The narrative I offer, then, is by nature incomplete and interpretative. Like all narratives, it is not written from God’s-eye view; rather, it is a story told through incomplete human and archival sources.

Cohen, Avner. “Before the Beginning: The Early History of Israel’s Nuclear Project (1948–1954).” Israel Studies 3.1 (1998): 112-139.

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To do my part in reducing the reproduction rate of COVID-19, since March 2020 I have been avoiding indoor spaces and largely only going out for grocery walking and exercise walks.

I had stepped into a few U of T libraries to pick up and return books, but tonight was the first time I have gone in and read for several hours since pre-pandemic. Three surprise nice features:

  1. Being at Gerstein and Robarts made me feel like a student again, not just an ex-student with a very long incomplete overdue assignment
  2. The legibility of books under these lights is a reminder of how dim the lighting fixtures are in my current Byq Bepuneq Ubzrf apartment in North York (along with the flimsy plumbing fixtures, cheap locks, woeful lack of insulation, and notably inefficient furnace and AC unit)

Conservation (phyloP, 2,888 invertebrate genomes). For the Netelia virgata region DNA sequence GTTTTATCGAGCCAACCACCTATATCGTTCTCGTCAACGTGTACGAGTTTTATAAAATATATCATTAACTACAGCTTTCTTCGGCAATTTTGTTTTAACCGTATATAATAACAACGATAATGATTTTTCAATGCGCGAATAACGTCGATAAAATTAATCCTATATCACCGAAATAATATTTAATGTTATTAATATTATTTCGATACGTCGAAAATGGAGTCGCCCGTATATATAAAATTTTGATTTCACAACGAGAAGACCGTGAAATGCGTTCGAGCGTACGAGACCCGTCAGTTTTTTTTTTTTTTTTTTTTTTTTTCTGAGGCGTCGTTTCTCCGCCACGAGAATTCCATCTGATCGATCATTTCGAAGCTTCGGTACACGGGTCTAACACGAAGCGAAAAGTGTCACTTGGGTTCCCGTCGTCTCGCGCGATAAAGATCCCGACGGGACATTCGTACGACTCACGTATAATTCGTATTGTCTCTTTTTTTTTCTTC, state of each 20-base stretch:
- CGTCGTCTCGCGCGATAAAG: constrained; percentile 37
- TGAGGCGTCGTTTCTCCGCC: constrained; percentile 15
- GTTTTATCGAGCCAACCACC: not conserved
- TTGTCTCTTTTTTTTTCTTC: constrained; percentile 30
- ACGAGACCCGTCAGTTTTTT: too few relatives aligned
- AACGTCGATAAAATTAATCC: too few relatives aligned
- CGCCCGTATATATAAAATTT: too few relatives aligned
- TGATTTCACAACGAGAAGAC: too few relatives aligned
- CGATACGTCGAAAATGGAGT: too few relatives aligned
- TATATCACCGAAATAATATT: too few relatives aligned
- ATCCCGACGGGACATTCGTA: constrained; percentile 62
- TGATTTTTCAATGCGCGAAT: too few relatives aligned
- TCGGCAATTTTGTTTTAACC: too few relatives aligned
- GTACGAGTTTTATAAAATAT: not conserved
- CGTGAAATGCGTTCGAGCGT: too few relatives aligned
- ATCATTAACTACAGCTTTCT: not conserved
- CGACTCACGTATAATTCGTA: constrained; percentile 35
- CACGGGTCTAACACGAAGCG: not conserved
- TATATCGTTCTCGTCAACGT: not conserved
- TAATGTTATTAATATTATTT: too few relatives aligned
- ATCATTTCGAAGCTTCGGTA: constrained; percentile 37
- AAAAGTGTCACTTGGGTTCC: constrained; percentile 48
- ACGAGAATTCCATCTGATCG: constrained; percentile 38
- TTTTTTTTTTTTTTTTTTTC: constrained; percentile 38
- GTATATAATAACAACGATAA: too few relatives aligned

3. Seeing people wearing masks properly and voluntarily — because it’s the rule and because it makes sense — is heartening when so many in Toronto do a terrible job (useless clear hard masks, masks around chins, and loudmouths demanding service unmasked in shops and usually getting it because nobody wants to confront them)

As part of completing 50 page drafts of my political opportunities, mobilizing structures, repertoires, and framing chapters I am going to try reviewing and prioritizing the contents of paper printouts in these libraries during the short time ahead.